AVEs are not PR evaluation

AVEs are not PR evaluation

I’ve been reviewing a fair few CVs this week for a communications role. One that I read sticks in my mind particularly – and not in a good way.
This particular CV trumpeted loudly in several places about how they had evaluated the effectiveness of their PR work by achieving some ridiculously large advertising value equivalent (AVE) figure in the media.
Once I’d reminded myself that it was 2013 not 2003 and lifted myself out of a pit of despair about the state of the PR profession, I read the rest of the CV which was fine and showed some good examples of creative PR work (evaluation aside).
This particular applicant had revealed a lack of understanding about current practice in communications evaluation through their use of AVEs.
Last time I judged some PR awards it was the same – with some entrants still quoting AVEs as proof of their success – although thankfully some awards have now specifically penalised AVEs in their award entries.
For anyone that’s still using AVEs, check out the Barcelona Principles on PR evaluation. They’re pretty clear on AVEs and on how communications evaluation can be done.
The rest of the AMEC website is a good resource for learning more about the subject too.
In particular I’d highlight the valid metrics guidelines as a practical resource that gives a sound theoretical framework for communications evaluation and some practical ideas on what’s worth measuring to demonstrate the impact of PR activity.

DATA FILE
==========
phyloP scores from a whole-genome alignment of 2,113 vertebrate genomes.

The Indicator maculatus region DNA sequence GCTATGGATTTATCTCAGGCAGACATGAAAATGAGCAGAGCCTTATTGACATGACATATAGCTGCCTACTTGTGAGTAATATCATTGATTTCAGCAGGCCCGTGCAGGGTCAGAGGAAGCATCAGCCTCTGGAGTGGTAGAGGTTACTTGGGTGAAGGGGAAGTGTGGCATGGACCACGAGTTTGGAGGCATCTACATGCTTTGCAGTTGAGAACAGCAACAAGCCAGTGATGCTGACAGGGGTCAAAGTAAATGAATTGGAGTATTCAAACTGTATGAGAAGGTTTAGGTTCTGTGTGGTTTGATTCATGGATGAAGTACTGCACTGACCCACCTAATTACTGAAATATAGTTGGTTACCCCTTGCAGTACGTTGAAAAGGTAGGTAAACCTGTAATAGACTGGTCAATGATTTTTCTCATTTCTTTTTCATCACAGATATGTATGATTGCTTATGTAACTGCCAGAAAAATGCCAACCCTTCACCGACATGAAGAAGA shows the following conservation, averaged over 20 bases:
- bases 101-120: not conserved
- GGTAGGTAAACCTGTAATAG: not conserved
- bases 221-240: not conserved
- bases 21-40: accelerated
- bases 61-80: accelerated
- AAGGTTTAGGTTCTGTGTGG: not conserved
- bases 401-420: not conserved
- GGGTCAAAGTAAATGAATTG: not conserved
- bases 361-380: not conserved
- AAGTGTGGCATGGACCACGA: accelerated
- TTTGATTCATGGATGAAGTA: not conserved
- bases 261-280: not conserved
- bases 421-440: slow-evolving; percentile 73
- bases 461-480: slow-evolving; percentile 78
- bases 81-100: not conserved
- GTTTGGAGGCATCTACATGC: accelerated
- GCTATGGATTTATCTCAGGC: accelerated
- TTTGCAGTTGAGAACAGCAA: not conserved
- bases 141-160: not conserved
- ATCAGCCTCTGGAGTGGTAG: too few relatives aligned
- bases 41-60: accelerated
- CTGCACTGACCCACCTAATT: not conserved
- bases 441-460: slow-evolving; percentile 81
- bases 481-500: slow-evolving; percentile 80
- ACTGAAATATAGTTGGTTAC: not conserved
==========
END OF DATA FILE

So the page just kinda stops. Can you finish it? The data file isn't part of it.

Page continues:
The principle of the valid metrics guidelines is that PR evaluation should be about measuring outcome – what happens as a result of PR – rather than output. Historically the profession’s been too focussed on measuring outputs and history is just where AVEs should be left.
And when we’re measuring outcomes we need to use a range of measures depending on the purpose of the PR activity. There’s no single measure that works across all PR activity – the aims of communications activities are too diverse for that.
The basic model behind the guidelines presents PR as three steps:

    1. Public Relations Activity – the process of producing or disseminating the desired messages
    2. Intermediary Effect – those messages being disseminated to the target audience via an intermediary – which could be a traditional media outlet or a node in a social media network
    3. Target Audience Effect –the target audience receiving the communications and doing something as a result

Ideally we’ll be able to measure across these three steps, with the target audience effect being the best place to measure (but in practice usually the hardest too).
So if you’re still dealing in AVEs, please stop now. Read the Barcelona Principles and start using the valid metrics guidelines from now on!


I work with technology-centric businesses as an interim Chief Operating Officer (COO), consultant and advisor. I created the B3 framework® for scaling technology businesses and I write a newsletter called Build for leaders who are building brilliant companies.